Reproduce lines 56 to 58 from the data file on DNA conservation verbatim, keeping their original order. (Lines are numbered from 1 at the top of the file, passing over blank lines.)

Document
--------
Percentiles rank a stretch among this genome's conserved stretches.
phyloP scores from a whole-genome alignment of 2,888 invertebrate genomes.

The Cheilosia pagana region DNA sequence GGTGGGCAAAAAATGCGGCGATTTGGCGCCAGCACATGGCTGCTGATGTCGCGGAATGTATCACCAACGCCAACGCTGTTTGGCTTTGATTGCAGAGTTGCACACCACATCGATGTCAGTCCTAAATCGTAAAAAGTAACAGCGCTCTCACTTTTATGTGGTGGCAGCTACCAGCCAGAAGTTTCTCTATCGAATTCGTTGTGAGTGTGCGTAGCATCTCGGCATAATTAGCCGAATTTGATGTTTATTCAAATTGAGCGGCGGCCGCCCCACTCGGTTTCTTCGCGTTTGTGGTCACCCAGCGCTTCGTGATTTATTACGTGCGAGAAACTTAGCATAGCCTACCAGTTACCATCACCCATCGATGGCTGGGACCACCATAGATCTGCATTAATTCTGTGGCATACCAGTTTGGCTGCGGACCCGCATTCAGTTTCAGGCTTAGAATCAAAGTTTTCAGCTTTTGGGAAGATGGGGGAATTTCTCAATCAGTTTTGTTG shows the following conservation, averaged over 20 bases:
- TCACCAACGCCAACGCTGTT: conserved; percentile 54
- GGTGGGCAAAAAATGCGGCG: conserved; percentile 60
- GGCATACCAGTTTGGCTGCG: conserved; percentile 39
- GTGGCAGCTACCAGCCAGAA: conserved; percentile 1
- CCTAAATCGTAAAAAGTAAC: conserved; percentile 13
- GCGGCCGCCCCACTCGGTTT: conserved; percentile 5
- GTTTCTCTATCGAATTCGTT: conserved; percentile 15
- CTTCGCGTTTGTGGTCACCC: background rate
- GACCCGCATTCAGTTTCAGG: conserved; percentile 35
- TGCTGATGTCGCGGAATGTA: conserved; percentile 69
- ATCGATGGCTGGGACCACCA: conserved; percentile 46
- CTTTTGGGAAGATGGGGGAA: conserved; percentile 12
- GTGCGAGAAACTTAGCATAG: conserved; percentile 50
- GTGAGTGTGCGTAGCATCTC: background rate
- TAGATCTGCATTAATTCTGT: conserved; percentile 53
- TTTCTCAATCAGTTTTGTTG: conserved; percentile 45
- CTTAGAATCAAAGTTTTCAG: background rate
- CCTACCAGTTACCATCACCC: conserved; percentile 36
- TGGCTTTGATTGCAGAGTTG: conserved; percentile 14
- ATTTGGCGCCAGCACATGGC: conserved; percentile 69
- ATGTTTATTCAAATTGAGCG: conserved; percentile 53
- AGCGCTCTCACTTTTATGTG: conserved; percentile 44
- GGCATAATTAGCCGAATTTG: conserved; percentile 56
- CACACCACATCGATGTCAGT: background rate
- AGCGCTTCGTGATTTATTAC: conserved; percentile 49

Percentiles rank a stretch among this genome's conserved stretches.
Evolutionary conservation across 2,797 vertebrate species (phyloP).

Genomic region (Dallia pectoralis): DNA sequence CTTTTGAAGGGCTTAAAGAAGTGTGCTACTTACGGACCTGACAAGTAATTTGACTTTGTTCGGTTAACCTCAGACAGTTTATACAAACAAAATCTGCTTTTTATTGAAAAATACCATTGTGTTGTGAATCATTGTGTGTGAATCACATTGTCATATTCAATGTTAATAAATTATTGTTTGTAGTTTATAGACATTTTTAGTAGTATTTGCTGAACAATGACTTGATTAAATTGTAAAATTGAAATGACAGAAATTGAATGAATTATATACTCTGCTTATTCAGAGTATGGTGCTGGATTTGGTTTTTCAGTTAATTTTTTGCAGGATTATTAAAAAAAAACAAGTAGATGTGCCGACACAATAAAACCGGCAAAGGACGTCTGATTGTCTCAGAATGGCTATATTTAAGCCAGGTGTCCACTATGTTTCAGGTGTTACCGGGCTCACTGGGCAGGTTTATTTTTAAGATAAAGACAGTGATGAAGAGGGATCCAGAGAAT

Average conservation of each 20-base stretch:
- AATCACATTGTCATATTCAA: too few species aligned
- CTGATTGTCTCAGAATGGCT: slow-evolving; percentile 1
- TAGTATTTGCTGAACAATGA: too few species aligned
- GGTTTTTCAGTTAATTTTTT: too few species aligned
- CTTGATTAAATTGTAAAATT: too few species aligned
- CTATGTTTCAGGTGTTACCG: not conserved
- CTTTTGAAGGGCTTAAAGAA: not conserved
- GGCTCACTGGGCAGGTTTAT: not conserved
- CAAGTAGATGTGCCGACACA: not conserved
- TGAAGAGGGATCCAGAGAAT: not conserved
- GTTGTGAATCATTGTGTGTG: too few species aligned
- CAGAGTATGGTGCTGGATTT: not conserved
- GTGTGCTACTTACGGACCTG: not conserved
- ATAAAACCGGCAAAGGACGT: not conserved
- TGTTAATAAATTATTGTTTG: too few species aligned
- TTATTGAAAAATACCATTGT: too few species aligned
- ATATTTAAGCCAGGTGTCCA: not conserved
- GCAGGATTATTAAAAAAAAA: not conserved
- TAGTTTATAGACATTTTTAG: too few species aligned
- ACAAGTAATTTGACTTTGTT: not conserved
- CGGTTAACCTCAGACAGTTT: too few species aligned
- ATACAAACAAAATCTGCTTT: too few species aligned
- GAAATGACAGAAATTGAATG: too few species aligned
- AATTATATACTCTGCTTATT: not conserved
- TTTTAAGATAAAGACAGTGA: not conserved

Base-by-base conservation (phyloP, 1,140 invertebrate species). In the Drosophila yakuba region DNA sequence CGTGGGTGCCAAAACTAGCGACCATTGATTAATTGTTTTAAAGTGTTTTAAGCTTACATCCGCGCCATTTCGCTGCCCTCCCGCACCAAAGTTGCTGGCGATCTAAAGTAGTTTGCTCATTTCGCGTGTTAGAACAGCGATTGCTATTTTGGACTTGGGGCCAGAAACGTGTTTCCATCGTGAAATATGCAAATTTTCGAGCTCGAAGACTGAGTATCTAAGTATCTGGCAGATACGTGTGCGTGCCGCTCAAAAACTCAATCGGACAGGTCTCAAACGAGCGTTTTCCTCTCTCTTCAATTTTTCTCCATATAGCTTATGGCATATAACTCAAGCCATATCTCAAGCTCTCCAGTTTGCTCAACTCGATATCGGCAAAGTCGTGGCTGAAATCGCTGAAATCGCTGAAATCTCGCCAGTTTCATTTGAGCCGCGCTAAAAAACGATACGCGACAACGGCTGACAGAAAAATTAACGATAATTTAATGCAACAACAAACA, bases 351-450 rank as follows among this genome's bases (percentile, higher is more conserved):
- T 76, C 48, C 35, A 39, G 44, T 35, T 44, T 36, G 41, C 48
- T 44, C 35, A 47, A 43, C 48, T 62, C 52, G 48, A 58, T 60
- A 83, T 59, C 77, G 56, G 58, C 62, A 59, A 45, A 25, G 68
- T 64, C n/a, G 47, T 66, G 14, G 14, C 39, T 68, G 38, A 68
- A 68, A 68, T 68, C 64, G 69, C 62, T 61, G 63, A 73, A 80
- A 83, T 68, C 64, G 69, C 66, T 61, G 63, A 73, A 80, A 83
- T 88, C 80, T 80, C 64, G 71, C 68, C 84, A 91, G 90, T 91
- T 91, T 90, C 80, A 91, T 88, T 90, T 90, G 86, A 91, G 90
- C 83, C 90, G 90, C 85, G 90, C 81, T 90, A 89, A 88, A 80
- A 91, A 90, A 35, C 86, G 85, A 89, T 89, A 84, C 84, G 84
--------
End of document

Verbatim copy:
- AATTATATACTCTGCTTATT: not conserved
- TTTTAAGATAAAGACAGTGA: not conserved

Base-by-base conservation (phyloP, 1,140 invertebrate species). In the Drosophila yakuba region DNA sequence CGTGGGTGCCAAAACTAGCGACCATTGATTAATTGTTTTAAAGTGTTTTAAGCTTACATCCGCGCCATTTCGCTGCCCTCCCGCACCAAAGTTGCTGGCGATCTAAAGTAGTTTGCTCATTTCGCGTGTTAGAACAGCGATTGCTATTTTGGACTTGGGGCCAGAAACGTGTTTCCATCGTGAAATATGCAAATTTTCGAGCTCGAAGACTGAGTATCTAAGTATCTGGCAGATACGTGTGCGTGCCGCTCAAAAACTCAATCGGACAGGTCTCAAACGAGCGTTTTCCTCTCTCTTCAATTTTTCTCCATATAGCTTATGGCATATAACTCAAGCCATATCTCAAGCTCTCCAGTTTGCTCAACTCGATATCGGCAAAGTCGTGGCTGAAATCGCTGAAATCGCTGAAATCTCGCCAGTTTCATTTGAGCCGCGCTAAAAAACGATACGCGACAACGGCTGACAGAAAAATTAACGATAATTTAATGCAACAACAAACA, bases 351-450 rank as follows among this genome's bases (percentile, higher is more conserved):